In fact in another of his dialogues Plato even calculates how many people should inhabit the ideal place. In his view there is one perfect number; if below or above that number the city harmony would be disrupted in some way. I wonder what he would have made of our modern metropolises! In any case, there is no doubt that Plato’s search for the perfect size for a human settlement is a result of his mathematical predilections and devotion to Pythagorean principles. The Pythagoreans (named after the Mathematical genius, Pythagoras) believed that everything in our universe is dictated by numbers – something which of course has subsequently been illustrated by Newton and Einstein, amongst others, even if a lot of school children today would not agree!
Returning to Atlantis – Plato informs us that the kings of Atlantis were just, wise and moral – until the inevitable moral degeneration set in and the people of Atlantis then ceased to ‘be able to carry their prosperity with moderation’. As a result, once the all-mighty god Zeus had perceived this degeneration and watched with dismay the conspicuous consumption of the people of Atlantis, he decided to punish them. This brings us onto the big catastrophe (was it a tsunami, an earthquake or a war against a foreign country – we do not know) which obliterated Atlantis. There have been hundreds of theories as to where Atlantis may lie –maybe at the bottom of the Atlantic ocean, somewhere in the Mediterranean or even in a Scandinavian fjord.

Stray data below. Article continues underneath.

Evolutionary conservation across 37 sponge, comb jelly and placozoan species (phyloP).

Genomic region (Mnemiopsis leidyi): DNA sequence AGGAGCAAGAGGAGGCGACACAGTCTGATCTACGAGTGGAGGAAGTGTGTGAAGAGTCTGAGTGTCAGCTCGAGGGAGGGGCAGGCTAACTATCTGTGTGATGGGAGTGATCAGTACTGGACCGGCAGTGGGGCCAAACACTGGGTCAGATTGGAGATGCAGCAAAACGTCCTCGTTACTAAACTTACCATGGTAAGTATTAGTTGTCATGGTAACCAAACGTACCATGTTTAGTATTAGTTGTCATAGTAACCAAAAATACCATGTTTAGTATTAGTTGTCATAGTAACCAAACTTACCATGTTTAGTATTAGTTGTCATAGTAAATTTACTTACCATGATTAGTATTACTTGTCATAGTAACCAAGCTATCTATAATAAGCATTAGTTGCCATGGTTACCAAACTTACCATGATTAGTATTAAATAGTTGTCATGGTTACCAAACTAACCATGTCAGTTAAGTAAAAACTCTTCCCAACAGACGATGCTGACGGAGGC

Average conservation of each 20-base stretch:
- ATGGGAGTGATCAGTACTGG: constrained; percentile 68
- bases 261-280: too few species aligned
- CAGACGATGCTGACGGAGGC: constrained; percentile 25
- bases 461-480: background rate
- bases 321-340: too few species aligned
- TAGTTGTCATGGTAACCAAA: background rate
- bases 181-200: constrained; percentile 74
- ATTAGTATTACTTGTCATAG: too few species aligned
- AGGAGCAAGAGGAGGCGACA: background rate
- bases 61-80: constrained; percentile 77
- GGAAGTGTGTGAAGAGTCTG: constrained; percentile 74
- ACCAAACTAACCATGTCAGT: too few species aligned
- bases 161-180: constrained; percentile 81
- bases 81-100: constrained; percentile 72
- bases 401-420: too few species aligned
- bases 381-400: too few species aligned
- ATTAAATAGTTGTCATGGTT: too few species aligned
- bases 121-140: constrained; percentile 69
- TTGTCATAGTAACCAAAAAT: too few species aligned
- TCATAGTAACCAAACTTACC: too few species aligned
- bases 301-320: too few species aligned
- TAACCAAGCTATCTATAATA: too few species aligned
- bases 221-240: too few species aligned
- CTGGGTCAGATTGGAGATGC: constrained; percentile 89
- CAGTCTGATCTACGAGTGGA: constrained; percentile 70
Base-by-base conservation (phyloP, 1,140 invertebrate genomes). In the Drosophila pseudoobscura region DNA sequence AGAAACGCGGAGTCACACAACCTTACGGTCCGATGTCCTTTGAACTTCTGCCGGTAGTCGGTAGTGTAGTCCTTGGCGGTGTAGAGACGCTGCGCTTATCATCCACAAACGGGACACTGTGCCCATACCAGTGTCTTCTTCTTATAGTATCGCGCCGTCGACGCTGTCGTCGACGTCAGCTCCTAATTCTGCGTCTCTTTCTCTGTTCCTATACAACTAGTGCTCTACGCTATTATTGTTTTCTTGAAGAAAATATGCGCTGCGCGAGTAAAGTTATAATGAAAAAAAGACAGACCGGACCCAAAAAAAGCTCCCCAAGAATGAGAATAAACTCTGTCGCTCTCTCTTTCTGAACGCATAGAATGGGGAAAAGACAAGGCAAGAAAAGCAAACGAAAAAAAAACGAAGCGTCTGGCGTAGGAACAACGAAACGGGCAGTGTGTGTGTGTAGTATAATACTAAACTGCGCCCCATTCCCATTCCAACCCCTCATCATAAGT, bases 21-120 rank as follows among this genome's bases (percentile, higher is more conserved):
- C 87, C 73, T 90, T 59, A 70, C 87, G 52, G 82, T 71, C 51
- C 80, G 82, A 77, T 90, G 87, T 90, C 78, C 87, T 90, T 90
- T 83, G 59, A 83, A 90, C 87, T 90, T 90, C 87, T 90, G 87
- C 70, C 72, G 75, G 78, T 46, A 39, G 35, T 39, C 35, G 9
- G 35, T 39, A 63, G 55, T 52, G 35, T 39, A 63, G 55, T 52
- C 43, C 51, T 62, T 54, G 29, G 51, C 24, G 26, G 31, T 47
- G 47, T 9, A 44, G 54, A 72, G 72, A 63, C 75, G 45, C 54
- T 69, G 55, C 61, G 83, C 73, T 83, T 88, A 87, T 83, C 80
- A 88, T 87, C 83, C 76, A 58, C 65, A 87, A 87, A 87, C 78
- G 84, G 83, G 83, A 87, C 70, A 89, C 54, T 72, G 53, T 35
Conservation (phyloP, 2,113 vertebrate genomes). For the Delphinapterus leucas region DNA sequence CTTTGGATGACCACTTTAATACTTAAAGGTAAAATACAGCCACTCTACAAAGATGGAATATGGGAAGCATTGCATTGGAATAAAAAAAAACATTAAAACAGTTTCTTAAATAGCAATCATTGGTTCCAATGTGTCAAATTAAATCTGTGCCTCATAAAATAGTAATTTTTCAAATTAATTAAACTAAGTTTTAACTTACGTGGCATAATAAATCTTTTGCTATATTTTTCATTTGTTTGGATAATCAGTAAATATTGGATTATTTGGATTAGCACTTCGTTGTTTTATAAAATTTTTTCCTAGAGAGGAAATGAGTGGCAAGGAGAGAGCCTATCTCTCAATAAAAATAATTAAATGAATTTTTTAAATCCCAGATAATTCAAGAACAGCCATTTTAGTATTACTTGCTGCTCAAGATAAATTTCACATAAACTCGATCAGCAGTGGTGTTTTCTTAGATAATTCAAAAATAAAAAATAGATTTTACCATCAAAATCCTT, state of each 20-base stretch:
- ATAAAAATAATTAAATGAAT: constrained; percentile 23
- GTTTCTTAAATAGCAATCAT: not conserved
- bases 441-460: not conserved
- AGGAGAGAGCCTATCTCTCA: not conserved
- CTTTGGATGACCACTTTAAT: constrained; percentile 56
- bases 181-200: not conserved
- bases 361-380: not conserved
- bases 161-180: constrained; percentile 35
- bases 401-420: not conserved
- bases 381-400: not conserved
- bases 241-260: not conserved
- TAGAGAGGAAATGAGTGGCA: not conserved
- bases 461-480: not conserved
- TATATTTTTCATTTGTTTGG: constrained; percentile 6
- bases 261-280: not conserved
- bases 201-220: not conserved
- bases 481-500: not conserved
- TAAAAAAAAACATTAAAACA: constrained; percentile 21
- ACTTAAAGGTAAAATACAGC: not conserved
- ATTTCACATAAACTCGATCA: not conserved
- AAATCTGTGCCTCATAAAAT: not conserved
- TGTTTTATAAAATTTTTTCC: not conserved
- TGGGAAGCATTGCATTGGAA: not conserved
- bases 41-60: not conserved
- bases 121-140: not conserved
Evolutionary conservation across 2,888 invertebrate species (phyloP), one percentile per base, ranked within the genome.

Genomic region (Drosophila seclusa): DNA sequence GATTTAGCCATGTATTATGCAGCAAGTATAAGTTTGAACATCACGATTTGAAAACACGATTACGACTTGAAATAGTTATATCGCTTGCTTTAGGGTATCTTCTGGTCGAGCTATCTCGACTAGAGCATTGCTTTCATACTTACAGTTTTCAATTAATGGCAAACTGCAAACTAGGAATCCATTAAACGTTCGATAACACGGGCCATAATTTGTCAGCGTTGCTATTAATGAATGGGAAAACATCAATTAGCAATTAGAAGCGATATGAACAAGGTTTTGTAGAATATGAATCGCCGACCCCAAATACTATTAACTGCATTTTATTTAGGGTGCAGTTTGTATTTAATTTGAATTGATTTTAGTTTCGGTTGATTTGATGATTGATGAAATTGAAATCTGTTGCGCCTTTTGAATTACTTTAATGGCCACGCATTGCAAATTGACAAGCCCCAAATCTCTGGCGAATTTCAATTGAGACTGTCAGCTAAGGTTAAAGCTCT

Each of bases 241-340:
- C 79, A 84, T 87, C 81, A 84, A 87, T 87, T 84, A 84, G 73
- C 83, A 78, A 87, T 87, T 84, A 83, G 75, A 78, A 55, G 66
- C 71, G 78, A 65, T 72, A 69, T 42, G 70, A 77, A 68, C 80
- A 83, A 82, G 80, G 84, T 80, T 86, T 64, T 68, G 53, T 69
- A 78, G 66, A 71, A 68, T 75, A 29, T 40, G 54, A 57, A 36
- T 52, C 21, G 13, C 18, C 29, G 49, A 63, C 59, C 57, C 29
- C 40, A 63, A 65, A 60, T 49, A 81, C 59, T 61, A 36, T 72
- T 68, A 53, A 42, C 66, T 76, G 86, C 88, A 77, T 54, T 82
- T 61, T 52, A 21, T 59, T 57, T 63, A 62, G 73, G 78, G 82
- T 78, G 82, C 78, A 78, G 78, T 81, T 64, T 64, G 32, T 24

However, the important question is not where the Atlantis lies but why did Plato write such a myth? The answer is simple: he was trying to warn his fellow citizens in Athens (who by that time had achieved a great civilisation) not to rest on their laurels. He was effectively saying to them that just like the mighty Atlantis had been obliterated as a result of its citizens’ moral degradation, the very same thing could happen to Athens.
Does this myth have any relevance to us today? You might say it is a little far-fetched but I think that our world is experiencing its ‘Atlantis moment’. Leaders with no moral compass, utter devotion to material gains and our own disregard of the natural environment…
It is this last point that is of particular concern. Despite repeated pleas from modern prophets (starting with Al Gore in the early 90s, and more recently with people such as David Attenborough and even the young Greta Thunberg) we pay no heed to their warnings. As a consequence, we continue to fill our oceans with plastic, we remain glued to our cars, we hunt and kill whales in order to satisfy a peculiar culinary proclivity, we burn coal, we destroy virgin forests…
We also remain stubbornly oblivious to stark warnings from our planet itself – such as huge forest fires, the irreversible melting of the ice caps and unusual floods. Are we going to continue to ignore all these warnings, in the same way that the ancient Athenians had ignored Plato?
Is there a tsunami just round the corner awaiting to engulf our own Atlantis?
Andreas Markides AoU is the Executive Chairman of Markides Associates and former President of the Chartered Institution of Highways and Transportation.
Illustration: George Grie, CC BY-SA 4.0 https://creativecommons.org/licenses/by-sa/4.0, via Wikimedia Commons